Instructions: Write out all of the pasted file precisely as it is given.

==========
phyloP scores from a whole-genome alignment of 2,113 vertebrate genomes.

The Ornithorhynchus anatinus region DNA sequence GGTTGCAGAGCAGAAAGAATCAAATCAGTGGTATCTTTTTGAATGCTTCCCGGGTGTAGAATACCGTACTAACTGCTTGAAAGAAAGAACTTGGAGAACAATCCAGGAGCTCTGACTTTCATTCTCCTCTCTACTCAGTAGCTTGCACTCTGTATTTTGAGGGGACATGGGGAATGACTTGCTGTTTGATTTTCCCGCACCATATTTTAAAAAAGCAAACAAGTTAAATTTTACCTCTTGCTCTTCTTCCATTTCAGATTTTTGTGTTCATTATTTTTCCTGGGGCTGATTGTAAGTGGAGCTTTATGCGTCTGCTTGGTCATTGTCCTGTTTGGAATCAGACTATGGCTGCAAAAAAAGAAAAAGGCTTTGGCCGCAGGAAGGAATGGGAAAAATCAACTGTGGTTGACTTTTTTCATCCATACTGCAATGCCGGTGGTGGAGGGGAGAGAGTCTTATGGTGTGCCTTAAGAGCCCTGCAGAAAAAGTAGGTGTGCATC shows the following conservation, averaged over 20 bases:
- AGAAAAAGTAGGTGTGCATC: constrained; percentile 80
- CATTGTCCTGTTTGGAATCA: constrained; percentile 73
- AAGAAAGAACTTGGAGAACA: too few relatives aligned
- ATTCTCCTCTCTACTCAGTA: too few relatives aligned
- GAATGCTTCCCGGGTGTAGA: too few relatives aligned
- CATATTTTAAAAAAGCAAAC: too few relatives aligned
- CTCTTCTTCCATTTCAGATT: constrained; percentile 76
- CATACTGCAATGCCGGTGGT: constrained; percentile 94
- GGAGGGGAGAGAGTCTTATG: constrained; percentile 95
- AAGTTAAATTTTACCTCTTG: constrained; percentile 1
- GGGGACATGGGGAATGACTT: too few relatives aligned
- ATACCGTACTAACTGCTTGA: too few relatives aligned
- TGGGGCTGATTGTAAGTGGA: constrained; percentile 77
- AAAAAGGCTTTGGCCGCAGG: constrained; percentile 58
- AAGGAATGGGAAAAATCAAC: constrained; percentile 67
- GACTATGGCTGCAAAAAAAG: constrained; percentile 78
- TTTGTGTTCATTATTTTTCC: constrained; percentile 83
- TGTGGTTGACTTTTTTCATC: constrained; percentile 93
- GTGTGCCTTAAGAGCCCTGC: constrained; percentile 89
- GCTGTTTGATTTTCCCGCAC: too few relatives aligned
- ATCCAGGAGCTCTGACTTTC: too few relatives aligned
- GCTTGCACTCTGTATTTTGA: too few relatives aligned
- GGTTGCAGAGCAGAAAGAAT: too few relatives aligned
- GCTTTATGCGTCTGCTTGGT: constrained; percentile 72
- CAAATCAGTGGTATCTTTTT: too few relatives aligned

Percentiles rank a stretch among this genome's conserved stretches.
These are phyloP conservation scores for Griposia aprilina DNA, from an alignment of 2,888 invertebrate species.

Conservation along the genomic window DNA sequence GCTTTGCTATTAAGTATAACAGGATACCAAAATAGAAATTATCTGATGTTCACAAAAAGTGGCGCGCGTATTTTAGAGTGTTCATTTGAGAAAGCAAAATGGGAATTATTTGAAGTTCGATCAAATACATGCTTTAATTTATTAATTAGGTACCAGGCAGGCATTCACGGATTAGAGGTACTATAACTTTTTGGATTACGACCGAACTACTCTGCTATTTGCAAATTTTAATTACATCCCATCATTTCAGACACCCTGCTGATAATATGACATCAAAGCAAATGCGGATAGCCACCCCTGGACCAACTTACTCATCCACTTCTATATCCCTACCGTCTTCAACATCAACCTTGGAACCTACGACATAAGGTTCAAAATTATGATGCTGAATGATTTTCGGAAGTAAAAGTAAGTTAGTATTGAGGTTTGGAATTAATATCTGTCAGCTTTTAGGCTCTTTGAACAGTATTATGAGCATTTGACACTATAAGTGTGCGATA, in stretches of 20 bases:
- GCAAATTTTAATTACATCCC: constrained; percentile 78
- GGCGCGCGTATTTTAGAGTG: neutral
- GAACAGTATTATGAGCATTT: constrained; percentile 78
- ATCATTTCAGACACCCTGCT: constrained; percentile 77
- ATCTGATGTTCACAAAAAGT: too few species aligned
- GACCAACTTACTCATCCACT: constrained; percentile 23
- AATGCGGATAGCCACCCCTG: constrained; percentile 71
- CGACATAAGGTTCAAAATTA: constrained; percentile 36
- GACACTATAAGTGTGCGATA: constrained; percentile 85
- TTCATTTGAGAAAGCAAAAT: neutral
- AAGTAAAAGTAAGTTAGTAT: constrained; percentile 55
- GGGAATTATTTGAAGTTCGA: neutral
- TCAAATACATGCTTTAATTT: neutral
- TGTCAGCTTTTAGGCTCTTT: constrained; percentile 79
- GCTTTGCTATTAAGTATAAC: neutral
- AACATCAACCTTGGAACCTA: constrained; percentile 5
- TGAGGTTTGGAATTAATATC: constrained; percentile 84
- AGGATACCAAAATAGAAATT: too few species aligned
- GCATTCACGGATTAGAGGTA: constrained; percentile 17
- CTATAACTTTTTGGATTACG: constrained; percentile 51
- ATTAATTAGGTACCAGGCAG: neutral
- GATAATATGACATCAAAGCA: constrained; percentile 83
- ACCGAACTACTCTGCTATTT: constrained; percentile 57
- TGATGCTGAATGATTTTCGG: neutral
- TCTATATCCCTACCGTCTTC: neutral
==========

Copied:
phyloP scores from a whole-genome alignment of 2,113 vertebrate genomes.

The Ornithorhynchus anatinus region DNA sequence GGTTGCAGAGCAGAAAGAATCAAATCAGTGGTATCTTTTTGAATGCTTCCCGGGTGTAGAATACCGTACTAACTGCTTGAAAGAAAGAACTTGGAGAACAATCCAGGAGCTCTGACTTTCATTCTCCTCTCTACTCAGTAGCTTGCACTCTGTATTTTGAGGGGACATGGGGAATGACTTGCTGTTTGATTTTCCCGCACCATATTTTAAAAAAGCAAACAAGTTAAATTTTACCTCTTGCTCTTCTTCCATTTCAGATTTTTGTGTTCATTATTTTTCCTGGGGCTGATTGTAAGTGGAGCTTTATGCGTCTGCTTGGTCATTGTCCTGTTTGGAATCAGACTATGGCTGCAAAAAAAGAAAAAGGCTTTGGCCGCAGGAAGGAATGGGAAAAATCAACTGTGGTTGACTTTTTTCATCCATACTGCAATGCCGGTGGTGGAGGGGAGAGAGTCTTATGGTGTGCCTTAAGAGCCCTGCAGAAAAAGTAGGTGTGCATC shows the following conservation, averaged over 20 bases:
- AGAAAAAGTAGGTGTGCATC: constrained; percentile 80
- CATTGTCCTGTTTGGAATCA: constrained; percentile 73
- AAGAAAGAACTTGGAGAACA: too few relatives aligned
- ATTCTCCTCTCTACTCAGTA: too few relatives aligned
- GAATGCTTCCCGGGTGTAGA: too few relatives aligned
- CATATTTTAAAAAAGCAAAC: too few relatives aligned
- CTCTTCTTCCATTTCAGATT: constrained; percentile 76
- CATACTGCAATGCCGGTGGT: constrained; percentile 94
- GGAGGGGAGAGAGTCTTATG: constrained; percentile 95
- AAGTTAAATTTTACCTCTTG: constrained; percentile 1
- GGGGACATGGGGAATGACTT: too few relatives aligned
- ATACCGTACTAACTGCTTGA: too few relatives aligned
- TGGGGCTGATTGTAAGTGGA: constrained; percentile 77
- AAAAAGGCTTTGGCCGCAGG: constrained; percentile 58
- AAGGAATGGGAAAAATCAAC: constrained; percentile 67
- GACTATGGCTGCAAAAAAAG: constrained; percentile 78
- TTTGTGTTCATTATTTTTCC: constrained; percentile 83
- TGTGGTTGACTTTTTTCATC: constrained; percentile 93
- GTGTGCCTTAAGAGCCCTGC: constrained; percentile 89
- GCTGTTTGATTTTCCCGCAC: too few relatives aligned
- ATCCAGGAGCTCTGACTTTC: too few relatives aligned
- GCTTGCACTCTGTATTTTGA: too few relatives aligned
- GGTTGCAGAGCAGAAAGAAT: too few relatives aligned
- GCTTTATGCGTCTGCTTGGT: constrained; percentile 72
- CAAATCAGTGGTATCTTTTT: too few relatives aligned

Percentiles rank a stretch among this genome's conserved stretches.
These are phyloP conservation scores for Griposia aprilina DNA, from an alignment of 2,888 invertebrate species.

Conservation along the genomic window DNA sequence GCTTTGCTATTAAGTATAACAGGATACCAAAATAGAAATTATCTGATGTTCACAAAAAGTGGCGCGCGTATTTTAGAGTGTTCATTTGAGAAAGCAAAATGGGAATTATTTGAAGTTCGATCAAATACATGCTTTAATTTATTAATTAGGTACCAGGCAGGCATTCACGGATTAGAGGTACTATAACTTTTTGGATTACGACCGAACTACTCTGCTATTTGCAAATTTTAATTACATCCCATCATTTCAGACACCCTGCTGATAATATGACATCAAAGCAAATGCGGATAGCCACCCCTGGACCAACTTACTCATCCACTTCTATATCCCTACCGTCTTCAACATCAACCTTGGAACCTACGACATAAGGTTCAAAATTATGATGCTGAATGATTTTCGGAAGTAAAAGTAAGTTAGTATTGAGGTTTGGAATTAATATCTGTCAGCTTTTAGGCTCTTTGAACAGTATTATGAGCATTTGACACTATAAGTGTGCGATA, in stretches of 20 bases:
- GCAAATTTTAATTACATCCC: constrained; percentile 78
- GGCGCGCGTATTTTAGAGTG: neutral
- GAACAGTATTATGAGCATTT: constrained; percentile 78
- ATCATTTCAGACACCCTGCT: constrained; percentile 77
- ATCTGATGTTCACAAAAAGT: too few species aligned
- GACCAACTTACTCATCCACT: constrained; percentile 23
- AATGCGGATAGCCACCCCTG: constrained; percentile 71
- CGACATAAGGTTCAAAATTA: constrained; percentile 36
- GACACTATAAGTGTGCGATA: constrained; percentile 85
- TTCATTTGAGAAAGCAAAAT: neutral
- AAGTAAAAGTAAGTTAGTAT: constrained; percentile 55
- GGGAATTATTTGAAGTTCGA: neutral
- TCAAATACATGCTTTAATTT: neutral
- TGTCAGCTTTTAGGCTCTTT: constrained; percentile 79
- GCTTTGCTATTAAGTATAAC: neutral
- AACATCAACCTTGGAACCTA: constrained; percentile 5
- TGAGGTTTGGAATTAATATC: constrained; percentile 84
- AGGATACCAAAATAGAAATT: too few species aligned
- GCATTCACGGATTAGAGGTA: constrained; percentile 17
- CTATAACTTTTTGGATTACG: constrained; percentile 51
- ATTAATTAGGTACCAGGCAG: neutral
- GATAATATGACATCAAAGCA: constrained; percentile 83
- ACCGAACTACTCTGCTATTT: constrained; percentile 57
- TGATGCTGAATGATTTTCGG: neutral
- TCTATATCCCTACCGTCTTC: neutral